Poor weather and battlefield obscurants continue to endanger
warfighters as adversaries exploit these conditions to move safely from
coalition air power. SDB II fills the capability gaps following the SDB I
weapon system, which include the ability to hit moving and stationary targets
from near range to 40 miles on land and in the littorals in adverse weather.
SDB II features a tri-mode seeker, which incorporates a millimeter-wave
(MMW), imaging infrared (IIR) and semi-active laser seeker in one housing. Algorithms in the seeker allow classification of targets as wheeled,
tracked or boat. The bomb operates in three major modes: laser, coordinate and normal. In the normal mode, the MMW and IIR seekers work
together to track, classify and target the intended SDB II target. SDB II has
a dual-band, two-way datalink to enable an operator to update SDB II as
to target location.
The SBD II’s dynamic warhead can destroy both soft and armored targets
while keeping damage to a minimum through a small explosive footprint.
The small size and weight of the SDB II will enable a strike aircraft to carry
more precision weapons and strike more targets during a single mission.
The F- 35 can carry eight SDB IIs internally and 16 externally. The current
integration specification for the F/A-18E/F is eight weapons.
The SDB II was first successfully tested on July 17, 2012, when dropped
from an F-15E and scored a direct hit on a moving target. Successful tests
in September 2014 and February 2015 led to the Milestone C decision,
paving the way for the LRIP 1 contract, which provides for 144 SBD IIs,
156 single-weapon containers, eight weapon load crew trainers and conventional munition maintenance trainers and four practical explosive ordnance disposal system trainers.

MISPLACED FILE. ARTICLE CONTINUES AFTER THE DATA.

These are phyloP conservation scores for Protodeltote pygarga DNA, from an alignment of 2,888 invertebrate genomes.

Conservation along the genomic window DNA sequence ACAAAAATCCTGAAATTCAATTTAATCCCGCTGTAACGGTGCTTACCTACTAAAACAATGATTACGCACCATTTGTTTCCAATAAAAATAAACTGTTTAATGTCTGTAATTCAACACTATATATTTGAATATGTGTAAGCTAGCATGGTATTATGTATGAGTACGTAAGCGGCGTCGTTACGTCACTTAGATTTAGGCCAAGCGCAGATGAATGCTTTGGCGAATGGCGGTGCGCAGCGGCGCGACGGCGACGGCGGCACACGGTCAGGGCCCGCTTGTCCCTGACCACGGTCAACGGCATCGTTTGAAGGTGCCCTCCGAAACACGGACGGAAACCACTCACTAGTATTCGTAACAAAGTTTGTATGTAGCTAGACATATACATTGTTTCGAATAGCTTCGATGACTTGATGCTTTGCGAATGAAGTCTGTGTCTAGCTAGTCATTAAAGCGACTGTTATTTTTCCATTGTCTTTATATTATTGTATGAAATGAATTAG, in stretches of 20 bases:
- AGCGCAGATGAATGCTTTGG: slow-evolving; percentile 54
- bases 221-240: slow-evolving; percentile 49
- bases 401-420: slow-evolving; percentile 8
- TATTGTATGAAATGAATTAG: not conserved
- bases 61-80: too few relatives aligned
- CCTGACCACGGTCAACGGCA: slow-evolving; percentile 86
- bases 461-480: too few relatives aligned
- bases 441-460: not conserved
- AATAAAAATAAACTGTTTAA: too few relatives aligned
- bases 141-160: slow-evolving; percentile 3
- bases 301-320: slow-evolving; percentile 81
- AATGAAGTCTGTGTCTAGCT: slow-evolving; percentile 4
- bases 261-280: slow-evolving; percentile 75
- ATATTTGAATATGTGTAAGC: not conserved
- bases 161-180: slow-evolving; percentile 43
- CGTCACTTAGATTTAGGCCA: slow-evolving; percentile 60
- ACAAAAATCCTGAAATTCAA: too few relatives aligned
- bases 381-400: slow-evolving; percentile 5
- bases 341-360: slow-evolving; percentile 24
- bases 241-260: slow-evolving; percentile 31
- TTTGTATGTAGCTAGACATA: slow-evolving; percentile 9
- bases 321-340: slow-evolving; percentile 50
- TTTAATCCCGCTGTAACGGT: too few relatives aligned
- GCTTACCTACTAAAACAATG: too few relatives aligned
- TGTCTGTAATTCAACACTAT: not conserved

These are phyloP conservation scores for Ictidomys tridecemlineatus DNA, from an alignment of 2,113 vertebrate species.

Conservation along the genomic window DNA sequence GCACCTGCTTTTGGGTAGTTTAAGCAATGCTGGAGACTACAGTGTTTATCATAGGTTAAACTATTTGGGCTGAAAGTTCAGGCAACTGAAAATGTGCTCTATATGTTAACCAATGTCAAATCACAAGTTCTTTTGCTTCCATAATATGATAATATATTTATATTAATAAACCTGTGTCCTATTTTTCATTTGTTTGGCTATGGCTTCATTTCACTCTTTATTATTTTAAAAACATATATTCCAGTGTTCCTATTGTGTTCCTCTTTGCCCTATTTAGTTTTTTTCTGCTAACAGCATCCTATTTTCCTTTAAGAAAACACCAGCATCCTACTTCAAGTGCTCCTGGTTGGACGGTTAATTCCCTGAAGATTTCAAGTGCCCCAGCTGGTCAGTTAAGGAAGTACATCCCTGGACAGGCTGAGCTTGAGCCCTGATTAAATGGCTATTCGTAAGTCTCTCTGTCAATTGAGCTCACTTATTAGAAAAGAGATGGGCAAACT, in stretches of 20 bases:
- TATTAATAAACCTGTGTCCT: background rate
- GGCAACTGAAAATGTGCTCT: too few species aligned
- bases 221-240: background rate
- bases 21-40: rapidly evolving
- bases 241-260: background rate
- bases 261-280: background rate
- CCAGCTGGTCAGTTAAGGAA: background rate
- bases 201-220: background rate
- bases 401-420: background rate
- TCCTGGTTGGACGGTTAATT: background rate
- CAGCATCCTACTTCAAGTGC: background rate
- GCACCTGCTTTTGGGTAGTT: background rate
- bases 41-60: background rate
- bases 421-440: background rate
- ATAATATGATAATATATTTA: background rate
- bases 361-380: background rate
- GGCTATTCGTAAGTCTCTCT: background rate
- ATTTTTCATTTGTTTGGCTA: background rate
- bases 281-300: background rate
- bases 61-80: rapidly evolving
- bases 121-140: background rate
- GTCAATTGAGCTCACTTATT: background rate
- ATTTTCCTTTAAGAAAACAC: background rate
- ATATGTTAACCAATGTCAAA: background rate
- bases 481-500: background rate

SDB II Enters Low-Rate Production
The Small-Diameter Bomb II (SDB
II), designed by Raytheon Missile
Systems, is a 200-pound-class
precision-guided glide bomb designed to strike targets with a minimum of collateral damage. It is an
improvement over SDB I with the
addition of capability to hit moving targets in adverse weather.
The SDB II currently is an 11-year
program with a domestic purchase
of 17,000 weapons. Raytheon has
suppliers across the country, but
final assembly and testing will be
accomplished at Raytheon Missile
Systems in Tucson, Ariz.
Development of the SDB II began in
May 2006. Raytheon was awarded an
$818 million engineering and manufacturing development contract in
August 2010 that included options
for five production lots. Critical
Design Review was held in January
2011. SDB II achieved Milestone C
on May 11. The Acquisition Decision
Memorandum was signed June 3 and
Raytheon received the contract
award June 12 for low-rate initial
production (LRIP) 1. Operational
tests will begin in 2016. Initial operational capability is scheduled for
2017 on the Air Force F-15E. SDB II
will be introduced on the F/A-18E/F
in 2019/2020, followed by the F-35C
Jim Sweetman is Raytheon’s SDB II
program director and Jeff White is
the SDB II business development
Jeff White, left, Raytheon’s SDB II business development director, and Jim
Sweetman, SDB II program director, with a Small-Diameter Bomb II.